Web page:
Authors: Charles Christian
When the end comes, it comes suddenly, messily and in a fireball that can be seen from 20 miles away.
John Patmos is the culprit. In the early morning he sets off in his white Ford Transit dropside truck. Actually
is not the correct word to use. Technically speaking, the truck still belongs to the firm of Carlisle builders it was stolen from seven years previously. After being fitted with false plates and bogus registration papers, it had changed hands several times before finally being bought by Patmos. In his case, no subterfuge was necessary because Patmos still had difficulty reading English. He also had difficulty understanding English law, which is why on this particular day, as on all days, he is driving the Transit untaxed, uninsured and without a valid driver’s licence.
Somewhere just to the north of Saxmundham, he swings onto an empty stretch of the A12 where, dazzled by the bright low sun of a spring morning shining in his eyes, he temporarily loses his bearings and veers onto the wrong side of the road.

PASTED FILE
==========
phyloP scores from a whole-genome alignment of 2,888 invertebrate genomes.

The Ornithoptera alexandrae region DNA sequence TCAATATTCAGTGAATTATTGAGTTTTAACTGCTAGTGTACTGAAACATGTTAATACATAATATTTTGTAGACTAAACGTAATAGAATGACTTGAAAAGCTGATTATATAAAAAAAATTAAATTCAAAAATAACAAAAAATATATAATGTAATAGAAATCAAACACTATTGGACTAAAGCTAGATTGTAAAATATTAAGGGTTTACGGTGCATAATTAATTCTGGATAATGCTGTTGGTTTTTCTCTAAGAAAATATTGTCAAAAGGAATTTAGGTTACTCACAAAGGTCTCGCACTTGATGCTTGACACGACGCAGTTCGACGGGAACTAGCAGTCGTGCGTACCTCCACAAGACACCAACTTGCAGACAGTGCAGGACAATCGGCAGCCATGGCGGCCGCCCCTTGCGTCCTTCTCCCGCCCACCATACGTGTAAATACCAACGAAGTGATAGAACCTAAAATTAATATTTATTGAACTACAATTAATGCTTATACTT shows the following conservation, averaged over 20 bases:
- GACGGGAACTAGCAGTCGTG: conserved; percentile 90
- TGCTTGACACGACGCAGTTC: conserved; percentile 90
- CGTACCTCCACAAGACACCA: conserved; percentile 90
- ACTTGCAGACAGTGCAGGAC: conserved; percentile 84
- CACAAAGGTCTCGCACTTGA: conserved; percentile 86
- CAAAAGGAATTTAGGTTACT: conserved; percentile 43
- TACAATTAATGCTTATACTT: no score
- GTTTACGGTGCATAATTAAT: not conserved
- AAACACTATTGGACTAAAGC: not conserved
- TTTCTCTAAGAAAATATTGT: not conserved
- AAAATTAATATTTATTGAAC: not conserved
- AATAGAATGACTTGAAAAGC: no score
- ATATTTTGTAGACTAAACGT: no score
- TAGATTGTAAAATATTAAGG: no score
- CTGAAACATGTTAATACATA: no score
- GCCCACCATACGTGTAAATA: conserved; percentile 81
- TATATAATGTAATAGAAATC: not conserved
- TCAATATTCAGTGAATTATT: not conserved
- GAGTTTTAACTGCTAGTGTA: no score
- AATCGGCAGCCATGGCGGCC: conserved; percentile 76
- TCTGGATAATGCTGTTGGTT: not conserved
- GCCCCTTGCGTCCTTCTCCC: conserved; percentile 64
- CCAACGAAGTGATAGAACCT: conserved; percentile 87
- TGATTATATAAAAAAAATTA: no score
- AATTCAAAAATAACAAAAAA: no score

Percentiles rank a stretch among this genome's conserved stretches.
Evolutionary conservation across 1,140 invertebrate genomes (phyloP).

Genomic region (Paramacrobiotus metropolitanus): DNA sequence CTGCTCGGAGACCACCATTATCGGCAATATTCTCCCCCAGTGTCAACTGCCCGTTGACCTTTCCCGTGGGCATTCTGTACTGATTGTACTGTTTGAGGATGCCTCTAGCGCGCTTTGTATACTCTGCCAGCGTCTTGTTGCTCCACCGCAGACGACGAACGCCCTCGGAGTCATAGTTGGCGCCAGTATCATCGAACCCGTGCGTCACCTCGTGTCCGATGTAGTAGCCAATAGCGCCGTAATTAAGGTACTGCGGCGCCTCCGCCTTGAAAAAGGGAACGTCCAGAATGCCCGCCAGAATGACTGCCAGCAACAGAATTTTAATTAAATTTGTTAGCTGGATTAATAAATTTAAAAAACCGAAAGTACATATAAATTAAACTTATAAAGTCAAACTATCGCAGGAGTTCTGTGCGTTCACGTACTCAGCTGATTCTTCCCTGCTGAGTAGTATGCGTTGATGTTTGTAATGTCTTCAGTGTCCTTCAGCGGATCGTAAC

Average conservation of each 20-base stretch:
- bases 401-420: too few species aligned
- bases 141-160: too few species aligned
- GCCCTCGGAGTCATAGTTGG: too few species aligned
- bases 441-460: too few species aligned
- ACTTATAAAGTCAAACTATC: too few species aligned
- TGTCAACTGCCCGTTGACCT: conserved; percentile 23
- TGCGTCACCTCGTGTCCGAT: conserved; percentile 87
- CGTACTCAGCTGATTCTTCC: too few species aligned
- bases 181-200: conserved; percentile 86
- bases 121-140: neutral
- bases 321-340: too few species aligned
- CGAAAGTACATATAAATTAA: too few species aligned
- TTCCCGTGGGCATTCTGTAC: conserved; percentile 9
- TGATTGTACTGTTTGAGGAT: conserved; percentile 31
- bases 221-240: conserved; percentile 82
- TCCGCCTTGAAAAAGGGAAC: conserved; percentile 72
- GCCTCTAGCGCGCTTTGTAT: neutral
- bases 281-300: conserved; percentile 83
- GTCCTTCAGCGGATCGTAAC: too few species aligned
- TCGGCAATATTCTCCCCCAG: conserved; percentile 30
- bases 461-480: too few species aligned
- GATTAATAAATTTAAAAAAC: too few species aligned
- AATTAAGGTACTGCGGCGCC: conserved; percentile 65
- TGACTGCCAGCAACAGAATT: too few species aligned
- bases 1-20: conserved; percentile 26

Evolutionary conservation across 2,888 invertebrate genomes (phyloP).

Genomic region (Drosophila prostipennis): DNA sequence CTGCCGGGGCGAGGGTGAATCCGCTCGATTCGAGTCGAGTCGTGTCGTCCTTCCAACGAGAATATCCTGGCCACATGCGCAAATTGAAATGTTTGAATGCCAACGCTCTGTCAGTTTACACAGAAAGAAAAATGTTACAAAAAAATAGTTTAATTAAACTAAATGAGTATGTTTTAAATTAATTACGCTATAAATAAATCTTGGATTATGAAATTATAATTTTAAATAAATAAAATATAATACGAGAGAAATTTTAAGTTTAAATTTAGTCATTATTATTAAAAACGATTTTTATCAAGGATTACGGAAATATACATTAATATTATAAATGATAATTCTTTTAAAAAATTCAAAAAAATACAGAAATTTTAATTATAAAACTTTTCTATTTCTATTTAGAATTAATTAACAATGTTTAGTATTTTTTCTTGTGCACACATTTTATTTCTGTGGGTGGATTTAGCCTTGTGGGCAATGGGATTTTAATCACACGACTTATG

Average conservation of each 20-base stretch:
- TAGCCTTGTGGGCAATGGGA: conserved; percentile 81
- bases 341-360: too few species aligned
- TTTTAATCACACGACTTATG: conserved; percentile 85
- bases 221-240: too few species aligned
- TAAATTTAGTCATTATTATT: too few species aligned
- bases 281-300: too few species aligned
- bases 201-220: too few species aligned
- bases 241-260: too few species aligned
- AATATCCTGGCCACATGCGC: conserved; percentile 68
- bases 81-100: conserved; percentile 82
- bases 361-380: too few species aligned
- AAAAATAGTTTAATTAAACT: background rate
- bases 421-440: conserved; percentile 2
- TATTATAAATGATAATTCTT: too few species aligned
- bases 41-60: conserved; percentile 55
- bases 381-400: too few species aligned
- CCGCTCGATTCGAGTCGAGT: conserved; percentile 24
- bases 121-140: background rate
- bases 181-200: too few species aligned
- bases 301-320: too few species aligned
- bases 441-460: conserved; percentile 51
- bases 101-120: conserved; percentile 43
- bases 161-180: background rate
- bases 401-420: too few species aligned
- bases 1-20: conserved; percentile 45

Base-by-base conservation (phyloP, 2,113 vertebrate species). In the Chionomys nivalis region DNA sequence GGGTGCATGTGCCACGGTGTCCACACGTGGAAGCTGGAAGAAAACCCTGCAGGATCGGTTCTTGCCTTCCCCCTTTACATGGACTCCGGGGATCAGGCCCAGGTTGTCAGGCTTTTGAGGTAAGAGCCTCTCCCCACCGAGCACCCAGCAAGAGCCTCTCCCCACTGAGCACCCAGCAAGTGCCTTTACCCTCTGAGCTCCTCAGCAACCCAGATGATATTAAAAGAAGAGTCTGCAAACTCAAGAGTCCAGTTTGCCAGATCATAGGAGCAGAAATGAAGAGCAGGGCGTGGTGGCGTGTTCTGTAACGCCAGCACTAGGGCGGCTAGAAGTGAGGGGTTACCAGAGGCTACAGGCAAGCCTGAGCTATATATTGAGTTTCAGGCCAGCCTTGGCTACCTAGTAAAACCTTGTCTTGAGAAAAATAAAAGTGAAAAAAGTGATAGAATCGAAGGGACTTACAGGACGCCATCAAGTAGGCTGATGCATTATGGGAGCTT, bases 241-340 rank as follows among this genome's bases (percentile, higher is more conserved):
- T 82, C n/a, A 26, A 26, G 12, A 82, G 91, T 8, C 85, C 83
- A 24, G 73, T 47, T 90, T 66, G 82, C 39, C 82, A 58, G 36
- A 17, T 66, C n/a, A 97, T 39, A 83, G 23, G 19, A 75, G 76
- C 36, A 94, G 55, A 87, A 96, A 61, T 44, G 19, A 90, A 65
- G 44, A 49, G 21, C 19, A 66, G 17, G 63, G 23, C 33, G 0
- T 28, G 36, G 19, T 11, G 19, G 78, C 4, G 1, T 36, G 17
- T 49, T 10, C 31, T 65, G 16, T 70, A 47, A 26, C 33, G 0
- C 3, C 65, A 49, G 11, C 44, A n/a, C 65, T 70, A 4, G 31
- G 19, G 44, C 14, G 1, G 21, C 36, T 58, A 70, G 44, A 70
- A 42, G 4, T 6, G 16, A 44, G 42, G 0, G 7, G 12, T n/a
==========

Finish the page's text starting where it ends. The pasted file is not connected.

Thirty seconds later, as he accelerates around a corner, his truck ploughs smack into a pale-blue Beetle heading in the opposite direction. He has no time to brake because he doesn’t see the other vehicle coming.
The impact throws Patmos, who of course isn’t wearing a seatbelt, through the Transit’s windscreen. He bounces off the roof of the other car before landing by the side of the road, where he is impaled on the iron railings at the entrance to a farm track.
The driver in the other car is not so lucky.
The subsequent police investigation reveals that not only did the late John Patmos display a cavalier attitude towards his adoptive country’s road traffic laws but he also disregarded a host of other official rules, including the distinctly obscure
Petroleum Spirit Plastic Containers Regulations 1982